Contracts PLA 3428 – CRN 80818 Professor Paul Asfour Chapter 2: The Offer Phase Offer is made when offeror (promisor) creates the offeree (promisee) to accept the offer thereby forming a contract. The power is created when the offeror/promisor manifests a willingness to enter into a contract by inviting the promise/offeree to agree to terms. Manifestation = Demonstration of willingness Reasonable Person: a hypothetical, rational person who can objectively interpret a set of facts.  Not one of the contracting parties Reasonable Person Standard: objective rather than standard. The inquiry is how a reasonable person, having observed transaction, perceived it.  Not whether the parties mentally viewed the transaction in a common fashion  Used in modern contracts law. Objective Standard: the reasonable person’s standard. Based on manifestations that could easily be interpreted by a third party. Subjective Standard: refers to a party’s thinking or mental state rather than manifestations. Commonly referred to as meeting of the minds. Meeting of the Minds: outdated phrase that refers to the subjective theory of contract law. Reliance: may be a cause of action (the basis of a claim), remedy (relief sought) for a breach of contract or a reliance cause of action, or a tool to circumvent an obstacle to a breach.  Based on the aggrieve party reasonably relying on the promisor. Reliance Cause of Action: uses reliance as the basis of the plaintiff’s complaint (or claim). Promisor doesn’t become an offeror until the elements of offer are satisfied. Promisor’s promise & the consideration for the promisor’s promise. Offer for bilateral (promise) & unilateral (performance) contract. Preliminary Negotiation: include all discussions of the parties that occur prior to the offer. Auction with Reserve: the auctioneer may withdraw the property at any time until the announcement of completion of sale.  Potential bidders are offerors Auction without reserve: auctioneer is the offeror and the bidders are the offerees. Promise: an unequivocal assurance that something will or will not be done. Illusory Promise: statement that is less than a commitment to do or refrain from doing something.  A misnomer because it is not a promise  Phrasing of may vs. will Indefinite Promise: a statement that appears to be a promise but omits terms essential to enable the courts to determine an appropriate remedy in the event of a “promise” breached.  Misnomer Gap Fillers: contract terms supplied by Article 2 of the UCC (sales of goods) that supplement the express terms of the contracting parties. Consideration for the promisor’s Promise: the “price” sought by the promisor for their promise. Sham Consideration: feigned or pretended consideration. Induce and Entice Consideration Problems: 1. Past Consideration: timing issue. 2. Preexisting Duty: that which is already owed to a party before a promise is made to perform that duty to that party. Condition: a contingency; will occur only in situations when the offer is for a unilateral contract. Classical Doctrine:  A written promise signed by the person promising that is not unenforceable for lack of consideration also if the writing contains an express statement that the signer intends to be legally bound. Reliance as an Alternative to Consideration Four Elements of Reliance: 1. Promise by the promisor. 2. Promisor should reasonably expect the promise to induce action or forbearance on the promisee’s part. 3. Promise does induce such action or forbearance. 4. Injustice can be avoided only by enforcement of the promise. Restatement of Contracts makes the point that the “remedy granted for breach may be limited as justice requires.” Unequivocal Assurance: no contract caliber promise. Restitution Cause of Action: encompass all actions based on unjust enrichment.  Action in quasi-contract.  Implied contract by law  Constructive contract  Assumpist  Quantum merit: a common court (standard allegation) in an action of assumpsit for work and labor.  Quantum Valebant: a common court (standard allegation) in an action of assumpsit for goods sold and delivered. Restitution Action requires:  Benefit and enrichment conferred by one party  Retention of the benefit without compensating the party conferring the benefit would be unjust.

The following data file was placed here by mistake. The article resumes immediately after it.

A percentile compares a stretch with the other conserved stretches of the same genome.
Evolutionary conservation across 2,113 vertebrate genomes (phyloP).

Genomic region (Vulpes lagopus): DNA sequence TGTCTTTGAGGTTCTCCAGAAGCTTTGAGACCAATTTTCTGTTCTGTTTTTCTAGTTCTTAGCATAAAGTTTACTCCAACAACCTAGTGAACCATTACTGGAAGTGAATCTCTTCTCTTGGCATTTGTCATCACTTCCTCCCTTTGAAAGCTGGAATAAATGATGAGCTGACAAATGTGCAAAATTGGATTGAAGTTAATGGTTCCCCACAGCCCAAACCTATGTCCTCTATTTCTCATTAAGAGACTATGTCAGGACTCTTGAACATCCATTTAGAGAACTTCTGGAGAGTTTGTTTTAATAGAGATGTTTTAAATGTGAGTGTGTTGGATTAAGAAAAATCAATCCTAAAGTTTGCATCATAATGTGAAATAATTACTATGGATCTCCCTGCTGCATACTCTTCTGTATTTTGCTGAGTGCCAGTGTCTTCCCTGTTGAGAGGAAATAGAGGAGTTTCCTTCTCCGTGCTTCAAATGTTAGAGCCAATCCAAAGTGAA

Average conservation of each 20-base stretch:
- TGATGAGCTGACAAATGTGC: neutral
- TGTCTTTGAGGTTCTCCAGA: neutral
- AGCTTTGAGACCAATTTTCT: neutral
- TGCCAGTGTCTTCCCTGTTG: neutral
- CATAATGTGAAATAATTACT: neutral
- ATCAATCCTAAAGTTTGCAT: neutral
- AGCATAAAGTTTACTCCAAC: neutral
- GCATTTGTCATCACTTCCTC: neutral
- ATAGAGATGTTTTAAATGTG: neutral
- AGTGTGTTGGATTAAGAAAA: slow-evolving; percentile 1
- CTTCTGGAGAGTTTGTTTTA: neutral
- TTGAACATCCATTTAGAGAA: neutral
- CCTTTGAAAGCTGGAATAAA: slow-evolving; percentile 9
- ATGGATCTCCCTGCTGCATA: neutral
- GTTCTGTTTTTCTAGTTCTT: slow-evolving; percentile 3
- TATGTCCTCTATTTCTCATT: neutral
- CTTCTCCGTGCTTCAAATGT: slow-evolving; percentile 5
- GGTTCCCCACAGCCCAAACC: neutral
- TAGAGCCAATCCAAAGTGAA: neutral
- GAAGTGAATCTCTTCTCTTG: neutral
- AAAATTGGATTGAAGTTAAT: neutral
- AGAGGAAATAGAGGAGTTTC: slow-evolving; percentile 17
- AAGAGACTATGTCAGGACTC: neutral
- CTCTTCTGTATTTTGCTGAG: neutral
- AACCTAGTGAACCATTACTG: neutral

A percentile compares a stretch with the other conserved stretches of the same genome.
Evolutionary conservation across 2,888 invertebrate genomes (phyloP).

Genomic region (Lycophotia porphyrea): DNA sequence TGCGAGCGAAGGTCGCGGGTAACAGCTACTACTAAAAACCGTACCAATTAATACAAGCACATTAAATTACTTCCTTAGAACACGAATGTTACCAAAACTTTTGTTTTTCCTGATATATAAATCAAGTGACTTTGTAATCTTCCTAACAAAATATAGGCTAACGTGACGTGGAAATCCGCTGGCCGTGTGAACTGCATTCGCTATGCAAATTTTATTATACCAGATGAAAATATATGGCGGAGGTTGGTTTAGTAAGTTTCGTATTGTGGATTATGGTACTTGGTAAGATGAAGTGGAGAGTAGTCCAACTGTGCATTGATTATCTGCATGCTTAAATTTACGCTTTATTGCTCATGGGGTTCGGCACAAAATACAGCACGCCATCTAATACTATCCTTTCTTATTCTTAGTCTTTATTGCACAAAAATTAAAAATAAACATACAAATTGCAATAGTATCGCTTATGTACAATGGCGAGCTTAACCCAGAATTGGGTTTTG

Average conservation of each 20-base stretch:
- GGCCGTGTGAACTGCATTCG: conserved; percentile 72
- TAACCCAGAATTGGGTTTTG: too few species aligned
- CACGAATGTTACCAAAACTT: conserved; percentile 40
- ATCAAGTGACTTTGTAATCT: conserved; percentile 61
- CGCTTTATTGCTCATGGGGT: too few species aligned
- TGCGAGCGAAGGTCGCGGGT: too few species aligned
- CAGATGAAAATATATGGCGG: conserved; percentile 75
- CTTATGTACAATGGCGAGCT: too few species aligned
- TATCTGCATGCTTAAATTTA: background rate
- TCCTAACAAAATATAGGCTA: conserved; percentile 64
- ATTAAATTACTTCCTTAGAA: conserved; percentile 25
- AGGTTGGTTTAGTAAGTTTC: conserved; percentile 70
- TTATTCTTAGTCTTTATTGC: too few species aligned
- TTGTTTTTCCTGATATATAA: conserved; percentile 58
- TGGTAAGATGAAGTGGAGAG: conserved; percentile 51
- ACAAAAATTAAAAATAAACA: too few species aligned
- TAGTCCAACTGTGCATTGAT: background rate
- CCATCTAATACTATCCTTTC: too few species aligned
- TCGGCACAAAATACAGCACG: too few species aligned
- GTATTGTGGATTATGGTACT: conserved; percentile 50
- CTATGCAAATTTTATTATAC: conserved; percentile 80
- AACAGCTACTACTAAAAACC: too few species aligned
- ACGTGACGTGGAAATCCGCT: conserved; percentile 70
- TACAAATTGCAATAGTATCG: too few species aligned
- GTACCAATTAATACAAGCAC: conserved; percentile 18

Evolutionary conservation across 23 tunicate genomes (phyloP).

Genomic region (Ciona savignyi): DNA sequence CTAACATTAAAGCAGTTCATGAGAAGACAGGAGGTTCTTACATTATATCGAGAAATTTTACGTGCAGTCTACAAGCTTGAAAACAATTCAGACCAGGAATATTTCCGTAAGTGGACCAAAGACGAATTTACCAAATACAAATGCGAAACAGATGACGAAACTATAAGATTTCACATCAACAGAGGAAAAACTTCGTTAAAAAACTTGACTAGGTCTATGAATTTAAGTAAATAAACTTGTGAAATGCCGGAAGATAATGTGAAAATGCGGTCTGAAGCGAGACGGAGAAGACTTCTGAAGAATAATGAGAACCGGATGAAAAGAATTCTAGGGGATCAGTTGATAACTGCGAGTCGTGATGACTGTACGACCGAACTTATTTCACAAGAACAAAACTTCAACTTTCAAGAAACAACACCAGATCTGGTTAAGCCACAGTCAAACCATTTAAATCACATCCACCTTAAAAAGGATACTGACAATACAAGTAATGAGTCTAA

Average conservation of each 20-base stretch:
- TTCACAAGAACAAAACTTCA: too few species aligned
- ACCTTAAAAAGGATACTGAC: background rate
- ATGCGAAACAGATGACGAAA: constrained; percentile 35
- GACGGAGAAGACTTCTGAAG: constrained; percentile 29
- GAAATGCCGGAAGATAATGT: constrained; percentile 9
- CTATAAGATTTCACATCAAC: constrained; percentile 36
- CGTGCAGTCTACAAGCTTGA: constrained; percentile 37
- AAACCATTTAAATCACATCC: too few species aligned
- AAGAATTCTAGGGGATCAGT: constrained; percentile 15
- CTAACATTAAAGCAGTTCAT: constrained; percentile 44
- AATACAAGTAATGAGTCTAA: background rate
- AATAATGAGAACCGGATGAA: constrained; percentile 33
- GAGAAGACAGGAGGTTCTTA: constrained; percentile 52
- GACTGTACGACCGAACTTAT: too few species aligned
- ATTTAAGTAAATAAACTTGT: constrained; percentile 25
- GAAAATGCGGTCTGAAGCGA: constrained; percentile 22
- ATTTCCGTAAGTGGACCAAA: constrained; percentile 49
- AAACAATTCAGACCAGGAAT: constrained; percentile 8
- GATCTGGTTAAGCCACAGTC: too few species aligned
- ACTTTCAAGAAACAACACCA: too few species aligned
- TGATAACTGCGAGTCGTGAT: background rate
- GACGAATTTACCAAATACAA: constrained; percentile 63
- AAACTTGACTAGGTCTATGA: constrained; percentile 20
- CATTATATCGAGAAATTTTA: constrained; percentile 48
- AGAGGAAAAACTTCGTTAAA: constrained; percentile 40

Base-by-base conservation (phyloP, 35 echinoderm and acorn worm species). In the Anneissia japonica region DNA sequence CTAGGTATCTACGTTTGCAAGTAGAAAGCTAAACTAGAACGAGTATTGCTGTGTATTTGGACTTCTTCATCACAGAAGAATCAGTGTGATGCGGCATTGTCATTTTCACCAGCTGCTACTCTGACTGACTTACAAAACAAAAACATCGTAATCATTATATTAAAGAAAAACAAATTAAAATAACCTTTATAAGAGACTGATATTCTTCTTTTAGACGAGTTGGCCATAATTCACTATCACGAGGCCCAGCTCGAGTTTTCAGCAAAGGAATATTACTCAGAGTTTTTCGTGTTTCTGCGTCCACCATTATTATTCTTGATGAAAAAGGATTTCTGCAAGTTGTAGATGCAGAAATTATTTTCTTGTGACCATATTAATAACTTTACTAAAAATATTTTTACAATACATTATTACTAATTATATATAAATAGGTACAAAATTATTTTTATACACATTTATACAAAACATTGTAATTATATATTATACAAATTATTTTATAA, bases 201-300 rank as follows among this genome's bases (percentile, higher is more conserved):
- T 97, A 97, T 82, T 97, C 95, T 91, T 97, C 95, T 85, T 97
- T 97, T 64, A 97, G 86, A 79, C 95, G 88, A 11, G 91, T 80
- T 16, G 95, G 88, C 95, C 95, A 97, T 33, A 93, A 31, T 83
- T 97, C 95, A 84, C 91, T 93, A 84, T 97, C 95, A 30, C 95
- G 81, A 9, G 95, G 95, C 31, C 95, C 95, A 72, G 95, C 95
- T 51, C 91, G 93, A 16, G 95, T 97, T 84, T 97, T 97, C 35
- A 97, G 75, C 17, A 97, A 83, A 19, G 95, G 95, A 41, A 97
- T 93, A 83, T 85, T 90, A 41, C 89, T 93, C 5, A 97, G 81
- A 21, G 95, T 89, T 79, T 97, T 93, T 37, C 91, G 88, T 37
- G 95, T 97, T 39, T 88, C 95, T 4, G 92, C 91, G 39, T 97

Buy Material